Another reason why Hit-Girl is the most interesting is due to Chloe Grace Moretz.  She's got a lot of charisma and carries all of her scenes.  There are moments where you actually feel for her character and her struggle to balance her life.  I didn't mind Aaron Taylor-Johnson, but the issue is that Kick-Ass really isn't that compelling of a character, especially when compared to the first film.  I felt like they were both trying their hardest at times to give something to their roles, but it's difficult when their motivations are all over the place.  They give up or get back into crime fighting on a whim.  When Kick-Ass pleads with Hit-Girl to join him, she says stuff like, "You just don't get it" or "You wouldn't understand".  Well, explain it to us then, because I don't get it and I don't understand.  You didn't have a problem sneaking around behind your guardian's back before, so why is it such an issue now?

For all the stuff we heard about Jim Carrey's role and issues with the movie, he's really not in it all that much or much of a focus on the story.  It's a violent role for sure, but I find it odd he didn't have issues with it while making the movie, especially when it looked like he appeared to have fun with it.  I was also bummed out that Donald Faison was added to the cast and not given more to do.  As a huge fan of Scrubs, I know how funny he can be, so I was disappointed in his lack of screen time.  Christopher Mintz-Plasse had some good moments as The Mother Fucker, particularly when playing off John Leguizamo, but again, it felt like there were a lot of opportunities to do more with the character that were missed.  Some of the roles from the last film were recast, and Dave's girlfriend, Katie (Lyndsy Fonseca), is written out of the story within a few minutes.  They break up and Dave doesn't seem the least bit conflicted by this.  In fact, he moves on to another girl (Lindy Booth) at the first opportunity.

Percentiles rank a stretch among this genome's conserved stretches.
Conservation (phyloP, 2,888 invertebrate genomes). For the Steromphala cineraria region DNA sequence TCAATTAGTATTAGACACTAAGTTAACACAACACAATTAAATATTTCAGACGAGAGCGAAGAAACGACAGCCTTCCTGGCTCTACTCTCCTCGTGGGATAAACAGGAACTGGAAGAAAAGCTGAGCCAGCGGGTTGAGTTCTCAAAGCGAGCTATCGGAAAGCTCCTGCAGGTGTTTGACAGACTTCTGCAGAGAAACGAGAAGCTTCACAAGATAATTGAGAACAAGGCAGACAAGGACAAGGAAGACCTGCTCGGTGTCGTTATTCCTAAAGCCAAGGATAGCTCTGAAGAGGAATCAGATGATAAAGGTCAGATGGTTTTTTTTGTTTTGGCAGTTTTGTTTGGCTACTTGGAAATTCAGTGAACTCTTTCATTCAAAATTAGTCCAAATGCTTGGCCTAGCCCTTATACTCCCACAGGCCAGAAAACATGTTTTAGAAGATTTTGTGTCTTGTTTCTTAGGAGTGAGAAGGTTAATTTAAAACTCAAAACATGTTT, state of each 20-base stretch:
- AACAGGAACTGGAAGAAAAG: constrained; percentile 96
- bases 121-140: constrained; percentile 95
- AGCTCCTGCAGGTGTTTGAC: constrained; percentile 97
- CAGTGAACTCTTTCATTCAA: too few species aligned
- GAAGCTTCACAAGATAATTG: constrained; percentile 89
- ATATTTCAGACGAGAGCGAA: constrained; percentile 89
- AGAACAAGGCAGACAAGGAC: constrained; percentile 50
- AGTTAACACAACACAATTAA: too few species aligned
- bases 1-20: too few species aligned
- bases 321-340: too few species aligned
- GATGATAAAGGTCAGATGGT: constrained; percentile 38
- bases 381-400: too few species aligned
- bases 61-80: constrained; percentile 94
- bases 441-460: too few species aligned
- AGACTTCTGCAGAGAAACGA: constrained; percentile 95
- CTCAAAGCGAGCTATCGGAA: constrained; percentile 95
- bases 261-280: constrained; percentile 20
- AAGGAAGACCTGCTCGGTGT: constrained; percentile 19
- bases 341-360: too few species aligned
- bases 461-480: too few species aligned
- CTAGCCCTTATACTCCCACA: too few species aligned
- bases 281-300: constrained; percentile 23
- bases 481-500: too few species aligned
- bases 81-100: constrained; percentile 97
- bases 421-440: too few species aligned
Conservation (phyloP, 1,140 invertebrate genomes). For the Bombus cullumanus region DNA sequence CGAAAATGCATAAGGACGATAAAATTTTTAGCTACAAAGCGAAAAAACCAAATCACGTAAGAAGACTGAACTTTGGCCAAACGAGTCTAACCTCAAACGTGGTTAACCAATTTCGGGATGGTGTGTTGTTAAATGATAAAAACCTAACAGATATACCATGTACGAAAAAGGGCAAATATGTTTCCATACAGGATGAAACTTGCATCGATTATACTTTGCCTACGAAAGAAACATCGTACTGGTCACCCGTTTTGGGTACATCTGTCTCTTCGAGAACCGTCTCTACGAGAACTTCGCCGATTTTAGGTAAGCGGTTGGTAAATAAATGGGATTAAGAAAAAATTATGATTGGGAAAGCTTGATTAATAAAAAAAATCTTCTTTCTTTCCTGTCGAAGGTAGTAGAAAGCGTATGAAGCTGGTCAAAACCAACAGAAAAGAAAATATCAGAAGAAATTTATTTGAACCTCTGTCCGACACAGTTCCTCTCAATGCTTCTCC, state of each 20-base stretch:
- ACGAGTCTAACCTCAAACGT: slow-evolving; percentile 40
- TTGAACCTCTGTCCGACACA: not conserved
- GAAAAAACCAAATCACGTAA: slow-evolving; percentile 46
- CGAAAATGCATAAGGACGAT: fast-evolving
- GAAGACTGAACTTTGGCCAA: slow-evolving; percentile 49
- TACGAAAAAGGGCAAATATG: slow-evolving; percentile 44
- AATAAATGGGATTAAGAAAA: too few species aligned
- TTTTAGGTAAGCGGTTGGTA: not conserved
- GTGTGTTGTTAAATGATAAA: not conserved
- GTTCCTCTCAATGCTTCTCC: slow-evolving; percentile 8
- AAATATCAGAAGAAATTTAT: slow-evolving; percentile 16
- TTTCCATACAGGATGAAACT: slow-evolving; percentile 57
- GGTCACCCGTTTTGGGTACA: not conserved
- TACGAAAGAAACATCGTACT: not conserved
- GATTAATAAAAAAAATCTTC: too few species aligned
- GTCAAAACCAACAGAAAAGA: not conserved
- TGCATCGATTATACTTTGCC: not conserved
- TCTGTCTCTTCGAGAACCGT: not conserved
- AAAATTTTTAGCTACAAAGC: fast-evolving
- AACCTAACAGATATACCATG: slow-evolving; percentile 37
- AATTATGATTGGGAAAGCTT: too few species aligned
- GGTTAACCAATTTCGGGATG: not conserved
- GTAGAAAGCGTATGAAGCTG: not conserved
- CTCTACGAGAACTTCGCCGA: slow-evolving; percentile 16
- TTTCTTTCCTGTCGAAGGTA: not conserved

Where the first Kick-Ass had a certain wit about it, that was completely missing here.  I didn't find anything funny at all, and the dialog was so flat throughout.  There's no witty banter or sarcastic comments, and that was desperately needed.  Some of the humor came from the fact that you're watching an 11-year-old brutally and gleefully murder bad guys.  However, Hit-Girl is now 15 and a pro at this, so that novelty has worn off.  Plus, the violence felt creative the first go around, but here it just felt like standard action movie stuff.  It also didn't feel as realistic or that there was as much consequence to it.  Kick-Ass was over his head when he first started crime fighting and took a lot of punishment as a result; you don't see that here.  Both films relied too much on CG blood, but it stood out as more of a flaw in Kick-Ass 2.

At least Kick-Ass isn't using Myspace anymore.  He's got Facebook account now.  Even the Mother Fucker posts his exploits on Twitter.

Missing all the wit, charm, or genre deconstruction of the first, Kick-Ass 2 is a disappointing sequel.  It's not the worst thing I've seen this summer, but it could have been so much better.  The tone of the film is all over the place and there are too many undeveloped characters and plot threads.  The end result is just a generic action film.  Save it for rental.

2 (out of 5) Death Stars

Friday, August 9, 2013

Elysium (2013)

In the year 2154, the Earth has become such a polluted dump that the wealthiest citizens have located to an orbital space habitat called Elysium.  Elysium is beautiful, clean and every home has a medical bay that will cure anything that ails you.  Plus, you have one helluva view.  However, if you're one of the regular folks, you're stuck on Earth living in a shanty town and barely surviving.  There is where we find Max DeCosta (Matt Damon), an ex-con struggling to keep a job a local robot factory.